Mitt Romney has pretty much kept quiet after losing in 2012. But on
‘Meet the Press,’ he unloaded on ‘Obamacare,’ which he continues to
insist is nothing like ‘Romneycare’ in Massachusetts.
By Brad Knickerbocker
Mitt Romney hasn’t had a lot to say since his defeat in the
presidential election last year. It must be busy work organizing those
expensive residences — the Salt Lake Tribune says a new home being
built in Utah will make it five — he and his wife Ann have in their
But he unloaded on NBC’s “Meet the Press” Sunday — particularly on
health care insurance programs, which he essentially said President
Obama is lying about.
“Perhaps the most important lesson the president, I think, failed to
learn was, you have to tell the American people the truth,” Mr. Romney
said. “And when he told the American people that you could keep your
health insurance if you wanted to keep that plan, period, he said that
time and again, he wasn’t telling the truth. And I think that
fundamental dishonesty has really put in peril the whole foundation of
his second term.”
“Fundamental dishonesty” — not just being wrong but lying and then
repeating the lie — is a hard charge, even for professional
politicians. (One is reminded of the evil Francis Urquhart’s
best-known quote in the BBC series “House of Cards:” “You might very
well think that; I couldn’t possibly comment.”)
Obama has had to backtrack (or “clarify,” in Washington parlance) on
his claim that all Americans could keep their current health care plan
if they so choose under the Affordable Care Act. Next to the
devastating “glitches” in the HealthCare.gov sign-up site, that’s
provided the juiciest target for Republicans wanting to “repeal and
replace” — “replace” with what, nobody is saying — Obamacare.
“Obamacare barely made it through Washington, as you know,” Romney
said. “And there is no question in my mind but had the president been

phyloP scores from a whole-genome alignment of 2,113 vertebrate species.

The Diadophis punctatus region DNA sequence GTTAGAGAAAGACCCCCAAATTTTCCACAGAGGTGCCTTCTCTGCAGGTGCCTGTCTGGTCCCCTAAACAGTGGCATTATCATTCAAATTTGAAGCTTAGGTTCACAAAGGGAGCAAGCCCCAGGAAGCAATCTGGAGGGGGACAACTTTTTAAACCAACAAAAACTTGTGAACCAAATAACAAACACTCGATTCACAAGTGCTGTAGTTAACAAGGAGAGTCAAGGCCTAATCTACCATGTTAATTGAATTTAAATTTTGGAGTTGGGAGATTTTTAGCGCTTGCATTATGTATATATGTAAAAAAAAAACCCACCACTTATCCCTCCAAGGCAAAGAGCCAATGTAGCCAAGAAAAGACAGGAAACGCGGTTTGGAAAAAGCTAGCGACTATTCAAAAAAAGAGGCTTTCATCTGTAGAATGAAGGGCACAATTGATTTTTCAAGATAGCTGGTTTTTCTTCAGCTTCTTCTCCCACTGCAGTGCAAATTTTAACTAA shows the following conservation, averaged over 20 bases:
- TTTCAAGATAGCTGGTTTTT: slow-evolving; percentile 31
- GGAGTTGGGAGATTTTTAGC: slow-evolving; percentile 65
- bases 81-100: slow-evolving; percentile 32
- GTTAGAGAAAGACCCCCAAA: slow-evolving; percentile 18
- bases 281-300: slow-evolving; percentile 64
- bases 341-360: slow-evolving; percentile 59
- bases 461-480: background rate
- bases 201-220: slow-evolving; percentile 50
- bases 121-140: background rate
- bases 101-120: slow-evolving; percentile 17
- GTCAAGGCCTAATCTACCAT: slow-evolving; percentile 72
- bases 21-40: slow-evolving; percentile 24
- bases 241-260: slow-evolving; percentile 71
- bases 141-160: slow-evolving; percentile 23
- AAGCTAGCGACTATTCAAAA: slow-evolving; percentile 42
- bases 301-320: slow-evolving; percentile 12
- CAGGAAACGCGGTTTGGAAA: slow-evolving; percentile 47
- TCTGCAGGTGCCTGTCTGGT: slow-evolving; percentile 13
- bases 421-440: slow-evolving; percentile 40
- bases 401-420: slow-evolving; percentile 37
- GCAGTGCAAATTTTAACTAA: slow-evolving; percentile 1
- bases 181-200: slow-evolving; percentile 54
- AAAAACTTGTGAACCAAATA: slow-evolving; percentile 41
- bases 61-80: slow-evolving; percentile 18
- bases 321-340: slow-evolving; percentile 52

truthful and told the American people that millions would lose their
insurance and millions more would see their premiums skyrocket, had he
told them that at the time it was going through Washington, there
would have been such a huge cry against it, it would not have passed.”
It’s a sore point for the former Massachusetts governor, whose own
state plan was cited as a model for the Affordable Care Act —
including the individual mandate both plans include.
A recent poll by the Massachusetts Medical Society, a statewide
physician group, finds that most people in Massachusetts today are
generally satisfied with the health-care system there.
“Eighty-four percent of residents expressed satisfaction with the care
they received over the last year, including 56 percent who indicated
they are ‘very satisfied’ and 28 percent who are ‘somewhat
satisfied,’” the survey report states. Seventy-three percent of
residents reported that gaining access to health care they need is
“not difficult,” and for serious medical problems, 86 percent said the
amount of time they needed to wait was not a problem.
The fiscally conservative Massachusetts Taxpayers Foundation has
called the state health insurance program “a well thought-out piece of
But that didn’t keep Romney’s GOP primary election rivals from
hammering him on what they called “Romneycare.” And of course, Obama
had a lot of fun tweaking Romney on the subject, even though there are
clear differences between the two plans.
Naturally, the most recent Republican presidential flag-bearer was
asked on “Meet the Press” who he liked as the candidate for 2016.
He listed New Jersey Gov. Chris Christie, his 2012 running mate US
Rep. Paul Ryan, former Florida governor Jeb Bush, and Sen. Marco
Rubio. Pointedly, he did not mention Tea Party favorites Sen. Rand
Paul and Sen. Ted Cruz.
Asked about the Cruz omission, Romney said, “I’m not going to
disqualify anybody but I think I’ve indicated some of the names I
think are most effective in becoming elected…”
A new book talks about why the Romney campaign rejected Gov. Christie
as a possible running mate last year. “Double Down: Game Change 2012”
by Mark Halperin and John Heilemann says Romney’s campaign staff
warned that Christie’s background was “littered with potential land
On Sunday, Romney went out of his way to praise Christie, who faces
what’s likely to be easy re-election on Tuesday.
“Chris could easily become our nominee and save our party and help get
this nation on the right track again. They don’t come better than
Chris Christie,” Romney said. “He’s a very popular governor in a very
blue state. That’s the kind of popularity and the kind of track record
the Republican Party needs if we’re going to take back the White